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If your back faces someone while you are sleeping, are you sleeping with your back "at them" or "to them"? Example: "She slept with her back AT him" OR "She slept with her back TO him"

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    What do you think the answer is? Have you done any research you can tell us about?
    – mdewey
    Oct 6 '21 at 15:16
  • to is a common preposition for your context. But toward/towards, against are also fine (as is facing, but I doubt that counts as a "preposition"). Oct 6 '21 at 15:22
  • English prepositions are complicated and have lots of overlaps, and checking dictionary meanings is typically unhelpful for the "core" 10 or so most common English prepositions. I don't find this a bad question.
    – LawrenceC
    Oct 6 '21 at 21:44
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TO is correct. You can get a sense of this from Google n-grams.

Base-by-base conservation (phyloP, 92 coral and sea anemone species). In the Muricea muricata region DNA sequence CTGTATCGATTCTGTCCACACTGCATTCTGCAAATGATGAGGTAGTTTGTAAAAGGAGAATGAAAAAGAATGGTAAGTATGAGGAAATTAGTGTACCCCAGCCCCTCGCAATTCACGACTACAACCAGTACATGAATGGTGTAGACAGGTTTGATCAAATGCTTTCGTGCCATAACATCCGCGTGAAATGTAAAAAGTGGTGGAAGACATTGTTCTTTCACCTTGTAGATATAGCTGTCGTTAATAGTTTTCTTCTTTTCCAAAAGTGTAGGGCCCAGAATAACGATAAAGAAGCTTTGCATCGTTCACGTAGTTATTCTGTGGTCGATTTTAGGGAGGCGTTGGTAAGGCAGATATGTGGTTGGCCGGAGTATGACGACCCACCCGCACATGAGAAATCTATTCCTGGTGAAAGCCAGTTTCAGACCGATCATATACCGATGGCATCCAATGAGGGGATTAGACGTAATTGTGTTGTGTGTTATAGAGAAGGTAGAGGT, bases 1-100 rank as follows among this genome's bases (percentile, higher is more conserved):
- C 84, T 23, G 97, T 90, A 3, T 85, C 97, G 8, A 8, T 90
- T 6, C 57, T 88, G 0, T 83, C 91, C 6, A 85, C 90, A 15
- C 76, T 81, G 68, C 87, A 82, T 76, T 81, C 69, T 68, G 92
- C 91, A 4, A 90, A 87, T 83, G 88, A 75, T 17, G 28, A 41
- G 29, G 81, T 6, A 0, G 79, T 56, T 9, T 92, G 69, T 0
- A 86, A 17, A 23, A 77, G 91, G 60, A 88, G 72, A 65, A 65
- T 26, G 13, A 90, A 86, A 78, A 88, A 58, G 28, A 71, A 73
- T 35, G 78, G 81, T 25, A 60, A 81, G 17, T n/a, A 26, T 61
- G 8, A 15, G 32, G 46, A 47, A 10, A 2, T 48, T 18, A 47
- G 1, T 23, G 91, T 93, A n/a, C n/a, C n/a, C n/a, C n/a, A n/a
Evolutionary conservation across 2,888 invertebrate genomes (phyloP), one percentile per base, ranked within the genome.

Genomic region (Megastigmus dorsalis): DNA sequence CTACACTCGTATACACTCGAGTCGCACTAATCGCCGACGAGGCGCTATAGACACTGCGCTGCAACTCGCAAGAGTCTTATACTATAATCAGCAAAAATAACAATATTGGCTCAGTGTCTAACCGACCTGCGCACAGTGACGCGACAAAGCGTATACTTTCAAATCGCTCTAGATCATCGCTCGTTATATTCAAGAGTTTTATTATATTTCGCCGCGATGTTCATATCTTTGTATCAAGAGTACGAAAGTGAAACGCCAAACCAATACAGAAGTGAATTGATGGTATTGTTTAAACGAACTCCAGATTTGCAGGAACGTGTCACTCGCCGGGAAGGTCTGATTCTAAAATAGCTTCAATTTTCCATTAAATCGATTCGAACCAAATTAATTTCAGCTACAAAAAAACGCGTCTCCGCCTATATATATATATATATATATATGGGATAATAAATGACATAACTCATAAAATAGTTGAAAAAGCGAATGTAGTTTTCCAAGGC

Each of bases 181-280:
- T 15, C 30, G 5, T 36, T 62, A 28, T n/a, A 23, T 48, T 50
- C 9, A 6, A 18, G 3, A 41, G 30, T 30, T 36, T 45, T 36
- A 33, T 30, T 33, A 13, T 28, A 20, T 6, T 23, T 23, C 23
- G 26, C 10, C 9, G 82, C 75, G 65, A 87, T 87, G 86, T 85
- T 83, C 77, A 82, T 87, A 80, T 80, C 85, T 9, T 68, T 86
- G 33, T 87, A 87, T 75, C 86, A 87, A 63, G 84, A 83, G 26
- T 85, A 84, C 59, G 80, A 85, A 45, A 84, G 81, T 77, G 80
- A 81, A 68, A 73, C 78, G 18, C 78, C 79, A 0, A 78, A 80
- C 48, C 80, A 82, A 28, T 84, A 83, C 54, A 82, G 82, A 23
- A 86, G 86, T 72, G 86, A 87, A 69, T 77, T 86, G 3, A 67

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    It's just the same whether you are standing, sitting, dancing or whatever with your back to someone. Oct 6 '21 at 15:07
  • It would be great if you could tell whether the following sentence (from a short story) is correct: "He looked at his sister who slept with her back to him." I wanted to know whether "to" is fine here or whether it should be "at".
    – Madhur
    Oct 6 '21 at 19:56
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X to Y has a lot of meanings and one of those is a destination or direction identifier - it's used to express the target/direction that X is pointing or facing.

X at Y answers the question where is X? and this typically works in English only if Y is a place or a point on some type of line, sequence, or continuum. This concept is usually invalid for a person's back unless the question where? is involved, implied, or identified as a concern for the speaker - e.g. "My hands are at her back".

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